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Home > Medical Services > Employee Assistance Program (EAP) > Employee Resources & Support > EAP Educational Articles > 5 Love Languages with Children
The 5 love languages, as identified by Gary Chapman, describe how we prefer to receive and express our love. These 5 love languages-- words of affirmation, acts of service, receiving gifts, quality time, and physical touch—are present in children too.
If your child thrives on praise, desires to have conversations with you, or offers you compliments, their love language may be words of affirmation. These children feel the most loved when parents demonstrate their love to them through written messages and spoken praise. Getting down on their level and telling them how much you love them means a lot to them. However, be careful not to add conditions to your statements of love. Tell them you love them without adding on any other phrases such as “I love you, when…” or “good girl/boy, I love you.” This implies to the child that you only love them in certain situations when you want to let them know that you love them unconditionally.
Children with this love language feel most cherished when parents offer thoughtful gestures and help them do things. Your child may ask you to help them tie their shoes, make their bed, or fix a toy. Although completing these acts will demonstrate your love for your child, it is okay to deny some requests. Furthermore, be careful of how much you for your child. Your child’s growing independence is important. A crucial act of service you can provide to support their independence is showing your child how to do these things for themselves step-by-step.
Although this may sound expensive and materialistic, your child feels loved when they receive thoughtful gifts. For example, offering them a pretty rock, a flower from the yard, a small toy, or a picture you drew will mean the most to them. Your gifts do not have to be expensive, but they should mean something for the child. In return, your child may express their love by offering you their own creations, such as a macaroni picture made at school. Make sure you treasure their gifts as well by displaying them in your house.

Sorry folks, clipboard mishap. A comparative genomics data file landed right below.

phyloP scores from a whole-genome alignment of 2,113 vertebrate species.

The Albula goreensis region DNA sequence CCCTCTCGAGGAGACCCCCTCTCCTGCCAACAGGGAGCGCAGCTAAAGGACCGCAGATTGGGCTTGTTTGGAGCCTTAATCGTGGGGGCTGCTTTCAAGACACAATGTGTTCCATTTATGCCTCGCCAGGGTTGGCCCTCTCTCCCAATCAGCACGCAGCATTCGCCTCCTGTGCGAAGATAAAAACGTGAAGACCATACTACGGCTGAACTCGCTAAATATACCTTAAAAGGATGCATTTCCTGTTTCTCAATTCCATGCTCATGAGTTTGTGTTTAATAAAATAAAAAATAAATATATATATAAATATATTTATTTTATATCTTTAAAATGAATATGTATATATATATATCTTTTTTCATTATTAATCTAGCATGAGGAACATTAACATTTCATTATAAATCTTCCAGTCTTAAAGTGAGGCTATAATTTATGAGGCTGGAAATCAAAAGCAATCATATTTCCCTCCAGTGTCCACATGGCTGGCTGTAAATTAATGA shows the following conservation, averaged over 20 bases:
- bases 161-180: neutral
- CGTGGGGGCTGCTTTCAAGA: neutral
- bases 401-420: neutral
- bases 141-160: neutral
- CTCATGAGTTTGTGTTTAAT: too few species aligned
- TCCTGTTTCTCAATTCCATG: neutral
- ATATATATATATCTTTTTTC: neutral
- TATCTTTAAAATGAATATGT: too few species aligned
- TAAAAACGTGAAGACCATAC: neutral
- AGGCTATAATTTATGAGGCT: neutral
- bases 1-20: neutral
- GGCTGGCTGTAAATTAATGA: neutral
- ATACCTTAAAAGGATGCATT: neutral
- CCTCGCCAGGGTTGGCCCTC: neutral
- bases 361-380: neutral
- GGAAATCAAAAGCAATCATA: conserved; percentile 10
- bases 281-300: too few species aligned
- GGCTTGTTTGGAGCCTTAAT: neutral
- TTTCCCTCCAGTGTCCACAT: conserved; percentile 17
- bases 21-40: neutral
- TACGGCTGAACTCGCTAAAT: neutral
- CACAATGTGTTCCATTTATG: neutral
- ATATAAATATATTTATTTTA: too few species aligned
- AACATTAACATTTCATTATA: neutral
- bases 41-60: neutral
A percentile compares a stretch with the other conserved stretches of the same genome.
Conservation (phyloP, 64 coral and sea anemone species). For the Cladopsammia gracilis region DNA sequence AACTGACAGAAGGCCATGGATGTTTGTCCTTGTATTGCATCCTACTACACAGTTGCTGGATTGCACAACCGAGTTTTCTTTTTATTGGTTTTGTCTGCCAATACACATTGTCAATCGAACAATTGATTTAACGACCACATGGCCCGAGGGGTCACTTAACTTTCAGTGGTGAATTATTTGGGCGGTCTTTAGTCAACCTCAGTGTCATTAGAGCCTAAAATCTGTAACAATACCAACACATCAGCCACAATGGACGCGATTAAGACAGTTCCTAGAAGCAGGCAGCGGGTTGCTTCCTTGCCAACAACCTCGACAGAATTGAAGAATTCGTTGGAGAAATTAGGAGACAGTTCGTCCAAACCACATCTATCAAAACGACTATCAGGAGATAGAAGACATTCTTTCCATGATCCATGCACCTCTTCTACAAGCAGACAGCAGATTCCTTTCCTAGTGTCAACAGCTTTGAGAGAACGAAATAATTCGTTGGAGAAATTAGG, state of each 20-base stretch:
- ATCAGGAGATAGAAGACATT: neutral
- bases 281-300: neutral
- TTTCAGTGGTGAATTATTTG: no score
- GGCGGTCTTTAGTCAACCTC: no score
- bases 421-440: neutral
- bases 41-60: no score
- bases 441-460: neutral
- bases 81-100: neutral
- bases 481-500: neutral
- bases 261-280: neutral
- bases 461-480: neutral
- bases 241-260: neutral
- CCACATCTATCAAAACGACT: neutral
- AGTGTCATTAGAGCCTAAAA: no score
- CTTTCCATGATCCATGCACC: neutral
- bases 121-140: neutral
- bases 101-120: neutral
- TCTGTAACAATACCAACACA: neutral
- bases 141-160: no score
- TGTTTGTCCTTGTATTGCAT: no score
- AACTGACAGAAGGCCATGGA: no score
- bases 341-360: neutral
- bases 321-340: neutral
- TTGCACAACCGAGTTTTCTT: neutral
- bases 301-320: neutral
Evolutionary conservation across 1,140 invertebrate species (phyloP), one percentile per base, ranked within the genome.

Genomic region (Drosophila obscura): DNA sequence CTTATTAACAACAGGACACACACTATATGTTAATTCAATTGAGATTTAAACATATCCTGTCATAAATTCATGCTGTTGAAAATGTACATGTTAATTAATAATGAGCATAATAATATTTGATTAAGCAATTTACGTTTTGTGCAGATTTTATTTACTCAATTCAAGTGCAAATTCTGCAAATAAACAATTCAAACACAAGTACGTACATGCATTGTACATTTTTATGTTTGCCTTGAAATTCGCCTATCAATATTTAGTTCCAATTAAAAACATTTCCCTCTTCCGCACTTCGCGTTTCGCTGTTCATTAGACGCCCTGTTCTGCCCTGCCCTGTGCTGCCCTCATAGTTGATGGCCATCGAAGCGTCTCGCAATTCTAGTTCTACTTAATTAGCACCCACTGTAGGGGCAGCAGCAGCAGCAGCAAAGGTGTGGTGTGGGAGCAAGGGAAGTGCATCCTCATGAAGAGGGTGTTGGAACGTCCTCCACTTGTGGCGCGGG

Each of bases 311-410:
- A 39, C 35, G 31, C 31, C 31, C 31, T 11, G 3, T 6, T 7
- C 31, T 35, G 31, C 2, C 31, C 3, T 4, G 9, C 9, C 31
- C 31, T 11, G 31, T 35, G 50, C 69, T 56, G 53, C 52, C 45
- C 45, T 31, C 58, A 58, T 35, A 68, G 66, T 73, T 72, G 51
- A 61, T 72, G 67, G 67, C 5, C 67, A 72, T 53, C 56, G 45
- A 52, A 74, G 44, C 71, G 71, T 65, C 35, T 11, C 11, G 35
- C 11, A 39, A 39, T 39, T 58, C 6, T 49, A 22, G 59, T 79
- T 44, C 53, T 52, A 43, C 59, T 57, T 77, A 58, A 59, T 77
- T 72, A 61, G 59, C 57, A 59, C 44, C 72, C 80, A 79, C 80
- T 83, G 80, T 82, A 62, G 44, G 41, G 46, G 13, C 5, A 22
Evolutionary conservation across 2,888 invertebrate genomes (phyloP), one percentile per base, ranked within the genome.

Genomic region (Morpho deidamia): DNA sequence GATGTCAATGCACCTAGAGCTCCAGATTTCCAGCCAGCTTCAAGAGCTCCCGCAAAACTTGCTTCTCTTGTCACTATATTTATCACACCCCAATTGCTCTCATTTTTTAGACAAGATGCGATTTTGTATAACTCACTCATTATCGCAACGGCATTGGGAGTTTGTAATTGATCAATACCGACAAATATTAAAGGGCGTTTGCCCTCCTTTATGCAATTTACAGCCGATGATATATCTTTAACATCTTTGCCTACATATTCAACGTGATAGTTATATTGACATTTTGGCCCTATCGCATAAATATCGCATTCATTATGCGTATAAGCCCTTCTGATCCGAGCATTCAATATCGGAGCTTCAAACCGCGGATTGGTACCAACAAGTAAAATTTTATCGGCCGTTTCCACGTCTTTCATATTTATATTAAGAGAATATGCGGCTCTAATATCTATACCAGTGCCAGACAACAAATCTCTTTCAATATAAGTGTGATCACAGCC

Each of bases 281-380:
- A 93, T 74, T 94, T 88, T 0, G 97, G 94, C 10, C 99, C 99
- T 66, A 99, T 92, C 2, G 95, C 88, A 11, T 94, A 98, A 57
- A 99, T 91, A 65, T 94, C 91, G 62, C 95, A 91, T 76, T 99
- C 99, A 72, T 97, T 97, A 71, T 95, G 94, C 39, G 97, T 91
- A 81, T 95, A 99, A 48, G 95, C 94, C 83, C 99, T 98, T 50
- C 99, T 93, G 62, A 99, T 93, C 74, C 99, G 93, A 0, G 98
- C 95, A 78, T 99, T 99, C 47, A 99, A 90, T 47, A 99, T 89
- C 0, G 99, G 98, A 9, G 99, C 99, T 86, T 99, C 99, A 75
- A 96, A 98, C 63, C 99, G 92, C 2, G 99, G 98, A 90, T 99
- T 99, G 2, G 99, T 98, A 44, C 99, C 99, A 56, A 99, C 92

If your child often wants to show you something or asks you to play with them, they value quality time. Offering your undivided attention and spending “special time” with your child will make them feel loved. A one-on-one chat, movie night, or even reading next to your child while they play will make them feel appreciated. Something important to keep in mind is that because your child’s love language is quality time, isolating them in their room for discipline significantly hurts them.
A hug, cuddles, wrestling, high fives, back rubs, and appropriate touches symbolize your love for your child with a physical touch love language. Your child may demonstrate their need for this type of love by climbing on you, invading your space, touching you, or playing with your hair. Support your child by offering this form of physical touch. As they grow older, you can simplify your touch by establishing a good-morning and good-night hug. Something to keep in mind is because of your child’s need for physical touch, punishing touches, such as slapping and spanking, will be especially hurtful to them.
Although your child may have a primary love language, all the languages are important for your child’s development. Make sure to provide your child all five forms of love while focusing on their primary language. Additionally, your child may grow out of their original love language as they age and may crave another one more instead. Be tuned into your child’s love language by noticing their behaviors and reactions and adapting as they age and their needs change.